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New legislation has been introduced to put an end to online fake reviews and subscription traps that costs more than £1bn a year.

The measures will help ensure businesses and consumers are protected from rip-offs and can reap the full benefits of the digital economy with confidence.

Businesses that breach consumer rights will come under the spotlight with the far-reaching new rules that provide extra power for the Competition and Markets Authority (CMA).

In competitive markets, firms strive to give consumers the best products, most choice, and lowest possible prices. The Bill will provide the CMA with stronger tools to investigate competition problems and take faster, more effective action, including where companies collude to bump-up prices at the expense of UK consumers.

Business and Trade Minister Kevin Hollinrake said: “Smartphones and online shopping have profoundly changed the landscape for businesses, consumers and the foundations of a modern thriving economy, which now lie in strong consumer choice, confidence and competition.

“From abuse of power by tech giants, to fake reviews, scams and rip-offs like being caught in a subscription trap – consumers deserve better.”

The CMA will be able to directly enforce consumer law rather than go through lengthy court processes. The reforms will also heighten the consequences for wrongdoers as the CMA and the courts will have the power to impose penalties of up to 10 per cent of global turnover for breaching consumer law.

The Bill will also enable the Government to ban the practice of facilitating fake reviews or advertising consumer reviews without taking reasonable steps to check they are genuine. New rules will ensure consumers can exit subscriptions in a straightforward, cost-effective, and timely way and require that businesses issue a reminder to consumers when a free trial or introductory offer is coming to an end.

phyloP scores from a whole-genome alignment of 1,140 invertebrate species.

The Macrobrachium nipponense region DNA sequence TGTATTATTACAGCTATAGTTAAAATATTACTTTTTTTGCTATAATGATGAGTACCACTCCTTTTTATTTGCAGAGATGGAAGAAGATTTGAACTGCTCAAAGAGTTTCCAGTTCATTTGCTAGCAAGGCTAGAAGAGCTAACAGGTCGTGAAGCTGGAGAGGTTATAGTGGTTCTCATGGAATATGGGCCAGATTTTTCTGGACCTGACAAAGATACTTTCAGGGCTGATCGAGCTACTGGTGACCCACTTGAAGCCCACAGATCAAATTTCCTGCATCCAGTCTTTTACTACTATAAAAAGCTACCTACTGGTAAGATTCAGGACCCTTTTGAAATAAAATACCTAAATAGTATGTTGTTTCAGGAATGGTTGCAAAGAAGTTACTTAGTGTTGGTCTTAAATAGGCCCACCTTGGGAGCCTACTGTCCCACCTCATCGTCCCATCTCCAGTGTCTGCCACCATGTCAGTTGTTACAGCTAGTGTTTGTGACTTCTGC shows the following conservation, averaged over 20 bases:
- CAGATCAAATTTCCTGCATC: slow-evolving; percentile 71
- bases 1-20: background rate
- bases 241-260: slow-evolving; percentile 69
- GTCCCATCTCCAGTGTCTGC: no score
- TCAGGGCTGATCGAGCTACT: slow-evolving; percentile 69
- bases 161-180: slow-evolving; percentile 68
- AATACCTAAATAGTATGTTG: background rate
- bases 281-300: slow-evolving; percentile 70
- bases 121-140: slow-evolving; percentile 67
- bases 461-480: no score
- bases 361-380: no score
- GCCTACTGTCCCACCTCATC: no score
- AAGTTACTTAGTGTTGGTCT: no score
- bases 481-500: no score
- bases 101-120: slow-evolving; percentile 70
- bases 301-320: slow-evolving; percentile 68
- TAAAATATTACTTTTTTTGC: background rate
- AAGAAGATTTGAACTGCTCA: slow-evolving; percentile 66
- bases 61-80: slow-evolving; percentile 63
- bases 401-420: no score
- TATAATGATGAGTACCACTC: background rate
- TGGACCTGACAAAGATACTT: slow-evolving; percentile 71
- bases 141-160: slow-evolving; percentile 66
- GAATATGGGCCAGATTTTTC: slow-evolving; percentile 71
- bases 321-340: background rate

This will help deliver one of the Government’s five priorities to grow the economy by increasing consumer choice and confidence in the products they buy and services they use.

As part of the Digital Markets, Competition and Consumers Bill, a Digital Markets Unit (DMU) within the CMA will be given new powers to tackle the excessive dominance that a small number of tech companies have held over consumers and businesses in the UK. This market dominance has stifled innovation and growth across the economy, holding back start-ups and smaller firms from accessing markets and consumers.

 

The government’s new digital regime will give the DMU powers to ensure that businesses and consumers are not unfairly disadvantaged by the biggest players, allowing them access to dynamic and thriving digital markets that will ultimately support our economy to grow. If a firm is deemed to have strategic market status in key digital services, the DMU will be able to step in to set tailored rules on how they behave and operate.

The DMU will also be able to tackle the root causes of competition issues in digital markets by carrying out targeted interventions, opening up new paths for start-ups or smaller firms that have previously struggled to grow and compete in these markets.

Firms may be told to give customers greater flexibility when purchasing products online and to break down restrictive technical barriers that block users from using products on different devices and systems. The new regime will drive innovation across the entire economy, maintain and further the UK as an attractive tech destination for international investment, and make the digital economy a fairer place for businesses and customers.

Paul Scully, Minister for Tech and the Digital Economy said: “The announcement shows we are proudly pro-growth and pro-innovation across the board in the tech sector, seeking to open up new opportunities for all firms, however small or large they are, while empowering consumers.”

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